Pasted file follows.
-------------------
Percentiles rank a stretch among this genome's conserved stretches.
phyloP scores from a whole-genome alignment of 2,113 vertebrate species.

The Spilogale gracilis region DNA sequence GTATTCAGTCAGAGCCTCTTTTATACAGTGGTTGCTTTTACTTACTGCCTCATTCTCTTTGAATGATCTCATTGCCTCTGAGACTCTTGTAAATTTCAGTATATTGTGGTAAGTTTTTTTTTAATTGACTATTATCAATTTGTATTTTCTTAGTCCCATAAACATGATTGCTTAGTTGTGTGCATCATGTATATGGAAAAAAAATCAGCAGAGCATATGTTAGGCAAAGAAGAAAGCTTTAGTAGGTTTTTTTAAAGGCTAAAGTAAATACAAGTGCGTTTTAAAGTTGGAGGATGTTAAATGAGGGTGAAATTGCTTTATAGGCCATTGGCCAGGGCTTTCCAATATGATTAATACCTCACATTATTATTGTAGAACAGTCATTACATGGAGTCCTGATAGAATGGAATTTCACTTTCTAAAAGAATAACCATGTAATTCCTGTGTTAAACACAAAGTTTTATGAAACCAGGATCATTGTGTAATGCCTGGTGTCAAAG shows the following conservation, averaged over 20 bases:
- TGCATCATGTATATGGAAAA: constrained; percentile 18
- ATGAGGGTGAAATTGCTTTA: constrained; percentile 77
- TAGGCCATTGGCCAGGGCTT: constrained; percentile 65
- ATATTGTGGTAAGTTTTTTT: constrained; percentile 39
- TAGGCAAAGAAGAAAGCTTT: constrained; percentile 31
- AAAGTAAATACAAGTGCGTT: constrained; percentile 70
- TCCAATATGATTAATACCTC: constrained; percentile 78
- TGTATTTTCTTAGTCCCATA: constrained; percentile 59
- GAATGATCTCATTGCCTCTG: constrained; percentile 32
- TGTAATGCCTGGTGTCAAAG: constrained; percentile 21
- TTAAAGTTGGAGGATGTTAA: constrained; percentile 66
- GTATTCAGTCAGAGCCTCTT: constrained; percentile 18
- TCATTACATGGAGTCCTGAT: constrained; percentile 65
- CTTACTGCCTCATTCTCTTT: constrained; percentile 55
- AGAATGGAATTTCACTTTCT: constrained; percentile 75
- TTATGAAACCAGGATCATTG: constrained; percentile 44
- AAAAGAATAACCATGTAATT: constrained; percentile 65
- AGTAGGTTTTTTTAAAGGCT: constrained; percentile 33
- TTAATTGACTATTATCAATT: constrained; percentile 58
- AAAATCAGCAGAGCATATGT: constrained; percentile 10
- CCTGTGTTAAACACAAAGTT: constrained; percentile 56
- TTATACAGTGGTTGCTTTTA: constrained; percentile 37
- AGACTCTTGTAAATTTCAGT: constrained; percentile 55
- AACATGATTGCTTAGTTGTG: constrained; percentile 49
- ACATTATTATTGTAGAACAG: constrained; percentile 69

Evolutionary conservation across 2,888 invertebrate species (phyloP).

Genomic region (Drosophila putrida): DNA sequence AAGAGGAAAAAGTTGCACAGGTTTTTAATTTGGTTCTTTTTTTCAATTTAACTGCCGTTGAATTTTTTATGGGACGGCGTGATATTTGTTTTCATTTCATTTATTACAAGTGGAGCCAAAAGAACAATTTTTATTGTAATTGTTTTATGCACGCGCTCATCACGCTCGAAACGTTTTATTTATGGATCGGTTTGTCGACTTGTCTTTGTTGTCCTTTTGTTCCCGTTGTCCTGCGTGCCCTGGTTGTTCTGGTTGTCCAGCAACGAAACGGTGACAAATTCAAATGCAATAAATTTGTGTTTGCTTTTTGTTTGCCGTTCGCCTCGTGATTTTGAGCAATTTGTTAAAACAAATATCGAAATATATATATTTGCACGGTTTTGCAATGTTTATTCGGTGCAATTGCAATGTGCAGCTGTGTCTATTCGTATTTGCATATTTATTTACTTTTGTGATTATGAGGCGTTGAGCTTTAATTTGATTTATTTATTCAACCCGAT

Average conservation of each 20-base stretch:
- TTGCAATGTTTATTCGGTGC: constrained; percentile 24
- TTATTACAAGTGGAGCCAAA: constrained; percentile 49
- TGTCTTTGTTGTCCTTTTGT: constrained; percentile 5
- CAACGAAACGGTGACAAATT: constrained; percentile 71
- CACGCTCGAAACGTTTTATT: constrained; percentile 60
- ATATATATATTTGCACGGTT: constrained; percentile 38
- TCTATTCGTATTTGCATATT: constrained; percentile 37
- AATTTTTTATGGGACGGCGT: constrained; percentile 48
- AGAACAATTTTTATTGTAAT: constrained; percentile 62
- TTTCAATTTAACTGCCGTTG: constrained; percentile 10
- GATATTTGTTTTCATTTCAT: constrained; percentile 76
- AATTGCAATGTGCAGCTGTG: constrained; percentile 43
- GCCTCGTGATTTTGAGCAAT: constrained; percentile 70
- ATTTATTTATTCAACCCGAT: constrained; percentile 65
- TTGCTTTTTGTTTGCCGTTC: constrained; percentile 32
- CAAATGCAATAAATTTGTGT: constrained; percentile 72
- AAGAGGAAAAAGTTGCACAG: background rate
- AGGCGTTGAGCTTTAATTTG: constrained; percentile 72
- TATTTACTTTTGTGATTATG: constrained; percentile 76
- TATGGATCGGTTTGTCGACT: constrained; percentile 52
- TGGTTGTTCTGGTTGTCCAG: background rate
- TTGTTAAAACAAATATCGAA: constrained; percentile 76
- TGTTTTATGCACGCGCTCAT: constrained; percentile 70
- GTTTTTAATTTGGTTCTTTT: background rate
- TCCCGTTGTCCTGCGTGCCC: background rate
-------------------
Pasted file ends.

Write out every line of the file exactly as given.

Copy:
Percentiles rank a stretch among this genome's conserved stretches.
phyloP scores from a whole-genome alignment of 2,113 vertebrate species.

The Spilogale gracilis region DNA sequence GTATTCAGTCAGAGCCTCTTTTATACAGTGGTTGCTTTTACTTACTGCCTCATTCTCTTTGAATGATCTCATTGCCTCTGAGACTCTTGTAAATTTCAGTATATTGTGGTAAGTTTTTTTTTAATTGACTATTATCAATTTGTATTTTCTTAGTCCCATAAACATGATTGCTTAGTTGTGTGCATCATGTATATGGAAAAAAAATCAGCAGAGCATATGTTAGGCAAAGAAGAAAGCTTTAGTAGGTTTTTTTAAAGGCTAAAGTAAATACAAGTGCGTTTTAAAGTTGGAGGATGTTAAATGAGGGTGAAATTGCTTTATAGGCCATTGGCCAGGGCTTTCCAATATGATTAATACCTCACATTATTATTGTAGAACAGTCATTACATGGAGTCCTGATAGAATGGAATTTCACTTTCTAAAAGAATAACCATGTAATTCCTGTGTTAAACACAAAGTTTTATGAAACCAGGATCATTGTGTAATGCCTGGTGTCAAAG shows the following conservation, averaged over 20 bases:
- TGCATCATGTATATGGAAAA: constrained; percentile 18
- ATGAGGGTGAAATTGCTTTA: constrained; percentile 77
- TAGGCCATTGGCCAGGGCTT: constrained; percentile 65
- ATATTGTGGTAAGTTTTTTT: constrained; percentile 39
- TAGGCAAAGAAGAAAGCTTT: constrained; percentile 31
- AAAGTAAATACAAGTGCGTT: constrained; percentile 70
- TCCAATATGATTAATACCTC: constrained; percentile 78
- TGTATTTTCTTAGTCCCATA: constrained; percentile 59
- GAATGATCTCATTGCCTCTG: constrained; percentile 32
- TGTAATGCCTGGTGTCAAAG: constrained; percentile 21
- TTAAAGTTGGAGGATGTTAA: constrained; percentile 66
- GTATTCAGTCAGAGCCTCTT: constrained; percentile 18
- TCATTACATGGAGTCCTGAT: constrained; percentile 65
- CTTACTGCCTCATTCTCTTT: constrained; percentile 55
- AGAATGGAATTTCACTTTCT: constrained; percentile 75
- TTATGAAACCAGGATCATTG: constrained; percentile 44
- AAAAGAATAACCATGTAATT: constrained; percentile 65
- AGTAGGTTTTTTTAAAGGCT: constrained; percentile 33
- TTAATTGACTATTATCAATT: constrained; percentile 58
- AAAATCAGCAGAGCATATGT: constrained; percentile 10
- CCTGTGTTAAACACAAAGTT: constrained; percentile 56
- TTATACAGTGGTTGCTTTTA: constrained; percentile 37
- AGACTCTTGTAAATTTCAGT: constrained; percentile 55
- AACATGATTGCTTAGTTGTG: constrained; percentile 49
- ACATTATTATTGTAGAACAG: constrained; percentile 69

Evolutionary conservation across 2,888 invertebrate species (phyloP).

Genomic region (Drosophila putrida): DNA sequence AAGAGGAAAAAGTTGCACAGGTTTTTAATTTGGTTCTTTTTTTCAATTTAACTGCCGTTGAATTTTTTATGGGACGGCGTGATATTTGTTTTCATTTCATTTATTACAAGTGGAGCCAAAAGAACAATTTTTATTGTAATTGTTTTATGCACGCGCTCATCACGCTCGAAACGTTTTATTTATGGATCGGTTTGTCGACTTGTCTTTGTTGTCCTTTTGTTCCCGTTGTCCTGCGTGCCCTGGTTGTTCTGGTTGTCCAGCAACGAAACGGTGACAAATTCAAATGCAATAAATTTGTGTTTGCTTTTTGTTTGCCGTTCGCCTCGTGATTTTGAGCAATTTGTTAAAACAAATATCGAAATATATATATTTGCACGGTTTTGCAATGTTTATTCGGTGCAATTGCAATGTGCAGCTGTGTCTATTCGTATTTGCATATTTATTTACTTTTGTGATTATGAGGCGTTGAGCTTTAATTTGATTTATTTATTCAACCCGAT

Average conservation of each 20-base stretch:
- TTGCAATGTTTATTCGGTGC: constrained; percentile 24
- TTATTACAAGTGGAGCCAAA: constrained; percentile 49
- TGTCTTTGTTGTCCTTTTGT: constrained; percentile 5
- CAACGAAACGGTGACAAATT: constrained; percentile 71
- CACGCTCGAAACGTTTTATT: constrained; percentile 60
- ATATATATATTTGCACGGTT: constrained; percentile 38
- TCTATTCGTATTTGCATATT: constrained; percentile 37
- AATTTTTTATGGGACGGCGT: constrained; percentile 48
- AGAACAATTTTTATTGTAAT: constrained; percentile 62
- TTTCAATTTAACTGCCGTTG: constrained; percentile 10
- GATATTTGTTTTCATTTCAT: constrained; percentile 76
- AATTGCAATGTGCAGCTGTG: constrained; percentile 43
- GCCTCGTGATTTTGAGCAAT: constrained; percentile 70
- ATTTATTTATTCAACCCGAT: constrained; percentile 65
- TTGCTTTTTGTTTGCCGTTC: constrained; percentile 32
- CAAATGCAATAAATTTGTGT: constrained; percentile 72
- AAGAGGAAAAAGTTGCACAG: background rate
- AGGCGTTGAGCTTTAATTTG: constrained; percentile 72
- TATTTACTTTTGTGATTATG: constrained; percentile 76
- TATGGATCGGTTTGTCGACT: constrained; percentile 52
- TGGTTGTTCTGGTTGTCCAG: background rate
- TTGTTAAAACAAATATCGAA: constrained; percentile 76
- TGTTTTATGCACGCGCTCAT: constrained; percentile 70
- GTTTTTAATTTGGTTCTTTT: background rate
- TCCCGTTGTCCTGCGTGCCC: background rate